Institute for Social and Economic Change
Working Paper: 295
Vulnerability Assessment of the Agricultural Sector in Yadgir District, Karnataka: A Socio-Economic Survey Approach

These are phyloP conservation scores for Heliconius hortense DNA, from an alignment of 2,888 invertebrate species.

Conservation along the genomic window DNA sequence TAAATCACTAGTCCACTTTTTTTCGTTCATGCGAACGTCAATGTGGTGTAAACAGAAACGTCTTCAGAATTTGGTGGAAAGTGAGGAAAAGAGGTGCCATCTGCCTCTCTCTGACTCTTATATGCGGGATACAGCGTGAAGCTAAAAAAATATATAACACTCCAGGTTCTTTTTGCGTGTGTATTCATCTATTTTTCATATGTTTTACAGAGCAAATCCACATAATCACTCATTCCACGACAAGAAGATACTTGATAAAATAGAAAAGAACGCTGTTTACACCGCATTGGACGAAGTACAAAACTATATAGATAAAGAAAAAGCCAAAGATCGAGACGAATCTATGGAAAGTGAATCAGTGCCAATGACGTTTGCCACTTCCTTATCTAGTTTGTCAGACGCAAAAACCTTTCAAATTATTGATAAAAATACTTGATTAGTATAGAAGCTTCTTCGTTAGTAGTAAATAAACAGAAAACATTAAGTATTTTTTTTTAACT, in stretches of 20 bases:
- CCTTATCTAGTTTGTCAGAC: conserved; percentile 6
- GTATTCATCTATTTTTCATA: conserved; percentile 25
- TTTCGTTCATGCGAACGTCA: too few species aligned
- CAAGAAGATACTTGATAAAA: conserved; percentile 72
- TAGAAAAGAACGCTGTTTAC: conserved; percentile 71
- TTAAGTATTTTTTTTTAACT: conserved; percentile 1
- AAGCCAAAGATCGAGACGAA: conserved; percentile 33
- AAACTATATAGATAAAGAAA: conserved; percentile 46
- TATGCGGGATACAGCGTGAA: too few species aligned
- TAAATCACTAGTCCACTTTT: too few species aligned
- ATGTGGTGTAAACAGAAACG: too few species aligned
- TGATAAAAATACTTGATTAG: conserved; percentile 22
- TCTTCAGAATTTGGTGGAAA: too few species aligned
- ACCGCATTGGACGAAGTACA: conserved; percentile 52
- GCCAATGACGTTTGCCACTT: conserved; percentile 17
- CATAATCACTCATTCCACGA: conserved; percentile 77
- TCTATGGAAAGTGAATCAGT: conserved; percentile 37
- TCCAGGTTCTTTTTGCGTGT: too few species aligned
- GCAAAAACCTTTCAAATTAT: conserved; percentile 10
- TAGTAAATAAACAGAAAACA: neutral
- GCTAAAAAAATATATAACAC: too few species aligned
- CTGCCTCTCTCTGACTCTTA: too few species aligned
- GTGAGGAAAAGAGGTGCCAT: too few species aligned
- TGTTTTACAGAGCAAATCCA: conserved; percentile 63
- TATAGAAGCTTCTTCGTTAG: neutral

The agricultural sector is affected by multiple stressors. One of them is climatic change. Its impact is visible in the form of rise in temperature and sporadic rainfall. The non-climatic stressors, evident in the form of price fluctuations, are controlled by market forces and social, economic and political factors. The vulnerability of agriculture to climate variability is also aggravated by the cultivation pattern practiced in a particular area. If a crop contributes heavily in increasing GHGs (Green House Gases), by intensive use of fertilisers and irrigation, it makes the region twice as vulnerable to the impact of climate change. Therefore, an understanding of vulnerability of this sector is critical for the immediate implementation of remedial policies. This study includes a survey of the district to assess the reasons behind the change in the cultivation patterns in last few years and an assessment of carbon footprint contributed by each crop grown in the region. It aims to highlight the crop type that could increase the vulnerability of the region in the long-term. The key findings show the sequential events of how people have shifted from one crop to other and how climatic as well as non-climatic stresses, perceived to have taken the form of overexploitation of land, have affected the fertility of the soil. Water availability has been altered by the changed rainfall patterns and as a result, people have shown more inclination from rain-fed rather than irrigated agriculture. Low productivity from traditional varieties has increased dependency on hybrid seeds, which in turn has further increased their problems. Variability in climate has led to further changes in agricultural practices as it has caused changes in the periods of growth and harvest of crops. This study compiles the climatic variability experiences of the district for the last 10 years along with non-climatic interventions, and analyses how together have they contributed in changing the cultivation patterns of the region.